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Mitchell vs. Abrams: Can-do vs. Can't-do on Middle East Peace

For the very few - not more than a handful, I am sure - who don't routinely follow the Washington Jewish Week, here is my latest piece, published in today's issue.

In part, this article was an outlet to channel my outrage at Elliott Abrams' matter-of-fact comments (in his recent Weekly Standard article and in his interview with the Jerusalem Post) that throughout his term in Bush's White House, holding the Israel-Palestine portfolio and entrusted by President Bush with implementing the two-state "Bush vision," he never believed that it was either viable or even desirable. Abrams was the point-man but he never believed in his mission and admittedly was a naysayer, an obstructionist.

I think it takes a lot of chutzpah for the person who was supposed to be the chief implementer of the President's policy on this issue to admit to have poo-pooed it all along, and to then depict himself as "the resident skeptic," a "little black cloud." How cynical!

Ori Nir is the Spokesman of Americans for Peace Now


February 27, 2009
U.S. peace pursuits - finally - look serious
by Ori Nir
Special to WJW
True, Israel's Benjamin Netanyahu will probably soon form a hard-line, hawkish government. True, the weak, two-headed Palestinian leadership, divided between the West Bank and Gaza, between Fatah and Hamas, is an obstacle to progress. And true, the angry atmosphere in the region following the Gaza war complicates Mideast peace efforts.
But there is also good news, and it's coming from Washington. For the first time in years, there is an American administration that puts action behind its rhetoric. And - so it seems - there is congressional leadership willing to give the administration the backing it needs for a determined peacemaking effort.
At the White House, President Barack Obama's first international calls from the Oval Office were to the Palestinian president and to the Israeli prime minister. One of his first appointments was that of George Mitchell as his special Middle East envoy.
Mitchell's pick is significant. The former Senate majority leader brings with him not only credibility and gravitas. He also brings to the table a record of success, having brokered the Good Friday agreement in Northern Ireland. Last week, as he prepared for his second visit to the region, Mitchell briefed Jewish community leaders, highlighting his can-do approach. He said that he "really and honestly" believes that an Israeli-Palestinian two-state solution is doable. He noted that although his efforts in Northern Ireland were perceived at times as hopeless, he remained hopeful and persevered. "I had 700 days of failure and one day of success," he said, alluding to the breakthrough that led to the signing of the Good Friday agreement.
Mitchell's sober yet determined comments last week were particularly refreshing, coming days after a Jerusalem Post interview with Elliott Abrams, who in his various roles in the National Security Council dominated the Israel-Palestine portfolio during the past eight years. Abrams came to the White House in 2001, with a clear record of publicly opposing Israeli-Palestinian negotiations. The interview demonstrates that he had never really changed his mind. Abrams told the paper that he never believed that reaching an Israeli-Palestinian peace accord was possible, "so I was always like a little black cloud in all these meetings, saying, 'I don't think this is going to happen.' "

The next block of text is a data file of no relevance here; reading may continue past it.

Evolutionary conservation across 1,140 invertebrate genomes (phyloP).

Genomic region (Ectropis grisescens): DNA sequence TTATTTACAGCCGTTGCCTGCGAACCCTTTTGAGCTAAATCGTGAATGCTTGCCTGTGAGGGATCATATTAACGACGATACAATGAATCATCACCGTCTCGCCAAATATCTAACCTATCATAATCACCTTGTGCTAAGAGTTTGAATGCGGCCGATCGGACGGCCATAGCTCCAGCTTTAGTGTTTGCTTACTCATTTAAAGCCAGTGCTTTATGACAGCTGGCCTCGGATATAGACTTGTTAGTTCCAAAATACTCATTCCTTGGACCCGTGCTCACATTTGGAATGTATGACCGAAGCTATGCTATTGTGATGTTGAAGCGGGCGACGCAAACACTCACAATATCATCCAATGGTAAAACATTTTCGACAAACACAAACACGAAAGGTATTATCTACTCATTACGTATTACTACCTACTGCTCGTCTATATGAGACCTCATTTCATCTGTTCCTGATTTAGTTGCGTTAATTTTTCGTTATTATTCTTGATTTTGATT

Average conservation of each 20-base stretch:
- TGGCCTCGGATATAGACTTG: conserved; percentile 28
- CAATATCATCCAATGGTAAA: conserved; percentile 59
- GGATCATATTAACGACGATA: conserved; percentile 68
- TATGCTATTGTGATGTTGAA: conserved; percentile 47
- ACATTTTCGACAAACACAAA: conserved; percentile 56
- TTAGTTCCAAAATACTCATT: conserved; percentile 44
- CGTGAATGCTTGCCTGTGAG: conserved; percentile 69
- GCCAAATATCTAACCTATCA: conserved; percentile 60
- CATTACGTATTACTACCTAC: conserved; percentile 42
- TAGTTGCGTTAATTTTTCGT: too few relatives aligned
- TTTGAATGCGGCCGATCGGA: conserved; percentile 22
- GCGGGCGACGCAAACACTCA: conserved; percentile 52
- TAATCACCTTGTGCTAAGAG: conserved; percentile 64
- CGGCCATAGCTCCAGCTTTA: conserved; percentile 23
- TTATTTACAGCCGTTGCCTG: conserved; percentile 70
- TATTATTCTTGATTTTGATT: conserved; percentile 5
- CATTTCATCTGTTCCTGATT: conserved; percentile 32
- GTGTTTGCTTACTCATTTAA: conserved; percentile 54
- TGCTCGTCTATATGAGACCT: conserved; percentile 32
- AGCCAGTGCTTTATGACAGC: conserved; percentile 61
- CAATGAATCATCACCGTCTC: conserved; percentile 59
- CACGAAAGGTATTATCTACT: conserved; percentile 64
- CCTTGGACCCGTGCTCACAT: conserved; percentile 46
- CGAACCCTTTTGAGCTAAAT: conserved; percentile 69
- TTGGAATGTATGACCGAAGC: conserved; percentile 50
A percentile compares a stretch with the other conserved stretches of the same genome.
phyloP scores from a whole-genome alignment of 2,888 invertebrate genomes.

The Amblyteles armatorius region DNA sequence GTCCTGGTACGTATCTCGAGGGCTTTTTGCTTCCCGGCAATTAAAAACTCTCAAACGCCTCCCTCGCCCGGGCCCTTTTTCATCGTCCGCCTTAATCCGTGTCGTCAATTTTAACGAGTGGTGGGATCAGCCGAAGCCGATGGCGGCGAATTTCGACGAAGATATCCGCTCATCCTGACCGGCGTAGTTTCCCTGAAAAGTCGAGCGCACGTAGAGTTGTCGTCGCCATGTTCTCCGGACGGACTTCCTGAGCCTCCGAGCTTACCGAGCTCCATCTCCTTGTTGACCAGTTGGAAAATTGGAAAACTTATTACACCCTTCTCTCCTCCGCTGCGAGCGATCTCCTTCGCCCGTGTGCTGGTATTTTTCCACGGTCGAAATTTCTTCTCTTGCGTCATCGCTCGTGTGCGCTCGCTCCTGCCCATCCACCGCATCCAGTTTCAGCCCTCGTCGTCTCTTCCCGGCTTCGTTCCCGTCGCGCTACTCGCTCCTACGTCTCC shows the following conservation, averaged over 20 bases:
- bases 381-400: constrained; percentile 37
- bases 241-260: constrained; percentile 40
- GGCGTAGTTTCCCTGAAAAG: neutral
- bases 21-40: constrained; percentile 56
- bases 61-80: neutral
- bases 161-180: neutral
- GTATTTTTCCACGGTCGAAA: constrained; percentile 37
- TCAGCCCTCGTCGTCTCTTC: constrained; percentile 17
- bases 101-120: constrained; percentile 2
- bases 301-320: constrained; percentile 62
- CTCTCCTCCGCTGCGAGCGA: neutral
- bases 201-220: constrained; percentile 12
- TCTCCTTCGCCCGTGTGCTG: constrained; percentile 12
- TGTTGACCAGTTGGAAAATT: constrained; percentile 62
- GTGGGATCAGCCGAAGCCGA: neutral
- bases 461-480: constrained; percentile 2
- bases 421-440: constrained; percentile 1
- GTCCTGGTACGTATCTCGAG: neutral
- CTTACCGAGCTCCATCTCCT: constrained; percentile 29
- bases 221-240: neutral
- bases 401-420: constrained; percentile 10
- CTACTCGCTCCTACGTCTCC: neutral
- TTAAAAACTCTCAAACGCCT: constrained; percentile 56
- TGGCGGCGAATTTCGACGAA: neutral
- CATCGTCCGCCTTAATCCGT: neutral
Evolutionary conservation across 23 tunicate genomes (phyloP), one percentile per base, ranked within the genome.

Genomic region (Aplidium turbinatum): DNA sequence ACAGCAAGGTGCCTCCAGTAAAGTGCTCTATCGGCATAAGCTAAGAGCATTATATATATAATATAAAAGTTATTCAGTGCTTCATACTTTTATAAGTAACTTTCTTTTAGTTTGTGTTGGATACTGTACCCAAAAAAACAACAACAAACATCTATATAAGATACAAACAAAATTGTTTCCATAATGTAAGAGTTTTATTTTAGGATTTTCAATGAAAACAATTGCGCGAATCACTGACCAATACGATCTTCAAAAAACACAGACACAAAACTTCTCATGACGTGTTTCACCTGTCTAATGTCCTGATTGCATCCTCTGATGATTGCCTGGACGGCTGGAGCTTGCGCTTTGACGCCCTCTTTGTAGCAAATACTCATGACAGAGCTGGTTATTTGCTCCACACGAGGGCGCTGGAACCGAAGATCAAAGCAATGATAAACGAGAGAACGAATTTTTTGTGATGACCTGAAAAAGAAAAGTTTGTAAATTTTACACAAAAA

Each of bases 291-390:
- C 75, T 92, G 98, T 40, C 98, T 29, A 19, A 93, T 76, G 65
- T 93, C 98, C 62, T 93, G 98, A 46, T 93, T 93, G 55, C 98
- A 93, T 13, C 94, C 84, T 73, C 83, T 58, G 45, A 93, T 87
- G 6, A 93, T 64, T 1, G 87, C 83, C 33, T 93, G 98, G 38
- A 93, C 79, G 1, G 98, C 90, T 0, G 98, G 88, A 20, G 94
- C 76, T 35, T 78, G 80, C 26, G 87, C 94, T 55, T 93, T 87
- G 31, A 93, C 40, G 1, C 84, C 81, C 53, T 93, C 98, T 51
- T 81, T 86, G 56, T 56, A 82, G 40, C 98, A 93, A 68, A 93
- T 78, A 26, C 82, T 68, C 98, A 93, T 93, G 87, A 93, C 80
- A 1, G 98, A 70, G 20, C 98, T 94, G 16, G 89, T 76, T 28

Shockingly, or not, Abrams explains in the interview, in detail, why President George W. Bush's two-state solution, which Abrams was tasked with advancing on Bush's behalf, never seemed viable to him - at least not in the time frame that Bush had set.
Abrams' interview is a stark illustration of the Bush administration's weakness when it came to pursuing peace for Israel and its neighbors. Bush and his aides talked the talk, but never backed it up with determined action.
Obama's seriousness about dealing with the Middle East is having impact beyond the White House. It is emboldening key members of Congress to show seriousness of their own. Last week, Sen. John Kerry, who chairs the Senate Foreign Relations Committee, traveled to the region with stops that included Damascus and Gaza. His trip underscored America's renewed focus on diplomacy and engagement and made a bold public statement about it.
And in the House, Mideast Subcommittee chair Gary Ackerman last week sharply criticized not only Palestinian violence, but also Israeli settlement construction, settler violence and "the constant reiteration that 'they only understand the language of force.' "
Other congressional leaders are showing laudable determination to support the administration's Middle East policy.
Sure, the new president and his aides will need regional partners to advance toward peace. Sure, Obama's Washington may have to assert its determination to move forward in its dealings with the parties. And, sure, achieving Middle East peace is a monumental challenge that involves political risks.
But this administration, recognizing the U.S. national security value of Arab-Israeli peace, and recognizing that this goal can only be achieved with robust American leadership, seems willing to invest both the elbow grease and the political capital necessary to reach this goal.
Regional leaders must choose: Either cooperate and, at the very least, not be blamed for failure, or obstruct and bear the consequences.
Ori Nir is the spokesperson of Americans for Peace Now.

 
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